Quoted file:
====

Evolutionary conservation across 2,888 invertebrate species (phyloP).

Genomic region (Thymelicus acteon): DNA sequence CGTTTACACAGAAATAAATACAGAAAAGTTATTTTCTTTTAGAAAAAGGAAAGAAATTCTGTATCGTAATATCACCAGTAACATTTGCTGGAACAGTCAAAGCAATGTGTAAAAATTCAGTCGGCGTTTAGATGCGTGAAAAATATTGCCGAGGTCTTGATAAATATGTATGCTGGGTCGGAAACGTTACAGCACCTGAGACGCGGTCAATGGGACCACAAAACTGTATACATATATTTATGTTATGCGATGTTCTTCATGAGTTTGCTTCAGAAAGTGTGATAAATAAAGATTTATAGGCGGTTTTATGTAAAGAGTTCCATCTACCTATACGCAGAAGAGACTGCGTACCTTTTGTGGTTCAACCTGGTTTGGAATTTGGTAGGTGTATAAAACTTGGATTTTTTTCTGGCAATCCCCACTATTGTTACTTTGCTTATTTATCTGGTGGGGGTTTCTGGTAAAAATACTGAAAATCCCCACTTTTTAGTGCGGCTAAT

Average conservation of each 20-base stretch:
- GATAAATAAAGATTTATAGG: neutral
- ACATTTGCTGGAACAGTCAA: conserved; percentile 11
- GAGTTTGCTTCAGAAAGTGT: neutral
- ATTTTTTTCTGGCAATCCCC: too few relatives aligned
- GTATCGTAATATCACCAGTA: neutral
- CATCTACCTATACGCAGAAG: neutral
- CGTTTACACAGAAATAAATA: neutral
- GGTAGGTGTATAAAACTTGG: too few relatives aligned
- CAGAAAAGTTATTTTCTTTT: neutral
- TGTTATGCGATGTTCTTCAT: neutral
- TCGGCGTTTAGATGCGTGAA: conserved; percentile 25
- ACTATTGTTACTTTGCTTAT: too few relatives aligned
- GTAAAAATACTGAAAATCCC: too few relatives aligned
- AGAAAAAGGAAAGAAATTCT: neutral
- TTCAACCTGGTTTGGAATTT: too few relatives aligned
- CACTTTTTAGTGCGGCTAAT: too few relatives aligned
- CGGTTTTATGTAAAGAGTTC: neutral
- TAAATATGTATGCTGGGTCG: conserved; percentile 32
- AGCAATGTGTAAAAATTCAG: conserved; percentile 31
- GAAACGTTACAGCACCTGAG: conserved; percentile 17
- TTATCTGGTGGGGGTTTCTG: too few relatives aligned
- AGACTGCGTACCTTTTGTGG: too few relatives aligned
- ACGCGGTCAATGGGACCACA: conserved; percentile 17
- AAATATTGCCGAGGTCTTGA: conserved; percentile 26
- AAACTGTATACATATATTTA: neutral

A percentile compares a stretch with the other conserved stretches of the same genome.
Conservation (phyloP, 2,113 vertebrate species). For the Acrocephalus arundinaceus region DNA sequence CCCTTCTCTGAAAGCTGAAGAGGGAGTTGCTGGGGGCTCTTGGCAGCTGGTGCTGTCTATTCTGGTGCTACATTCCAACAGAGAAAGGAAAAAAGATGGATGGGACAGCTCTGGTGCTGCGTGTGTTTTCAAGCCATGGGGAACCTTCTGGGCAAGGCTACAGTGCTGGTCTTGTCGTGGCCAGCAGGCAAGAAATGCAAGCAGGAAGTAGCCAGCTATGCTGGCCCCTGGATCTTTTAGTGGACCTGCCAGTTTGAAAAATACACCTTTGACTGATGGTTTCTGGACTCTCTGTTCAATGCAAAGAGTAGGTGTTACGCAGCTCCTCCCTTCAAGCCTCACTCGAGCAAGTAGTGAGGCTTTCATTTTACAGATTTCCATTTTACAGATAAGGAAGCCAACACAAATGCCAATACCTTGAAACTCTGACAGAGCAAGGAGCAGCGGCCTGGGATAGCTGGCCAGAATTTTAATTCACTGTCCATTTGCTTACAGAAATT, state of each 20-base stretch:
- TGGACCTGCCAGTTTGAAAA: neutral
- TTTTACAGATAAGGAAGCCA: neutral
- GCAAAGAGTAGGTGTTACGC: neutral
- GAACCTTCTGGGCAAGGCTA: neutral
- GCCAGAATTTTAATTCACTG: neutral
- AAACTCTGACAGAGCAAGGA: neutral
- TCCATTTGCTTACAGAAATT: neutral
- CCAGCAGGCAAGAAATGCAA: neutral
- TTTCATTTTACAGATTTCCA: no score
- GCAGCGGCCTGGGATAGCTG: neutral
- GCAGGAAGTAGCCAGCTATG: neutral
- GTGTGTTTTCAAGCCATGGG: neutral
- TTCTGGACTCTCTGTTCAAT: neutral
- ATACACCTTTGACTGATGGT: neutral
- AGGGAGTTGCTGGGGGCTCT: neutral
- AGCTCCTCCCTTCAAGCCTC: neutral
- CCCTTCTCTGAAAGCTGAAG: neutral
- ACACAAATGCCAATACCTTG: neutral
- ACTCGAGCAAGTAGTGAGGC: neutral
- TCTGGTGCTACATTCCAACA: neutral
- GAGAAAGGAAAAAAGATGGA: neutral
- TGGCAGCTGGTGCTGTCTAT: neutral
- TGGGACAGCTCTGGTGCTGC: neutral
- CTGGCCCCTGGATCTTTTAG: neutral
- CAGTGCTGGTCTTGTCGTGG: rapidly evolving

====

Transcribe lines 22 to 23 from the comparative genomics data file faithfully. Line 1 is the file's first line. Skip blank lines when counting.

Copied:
- AGCAATGTGTAAAAATTCAG: conserved; percentile 31
- GAAACGTTACAGCACCTGAG: conserved; percentile 17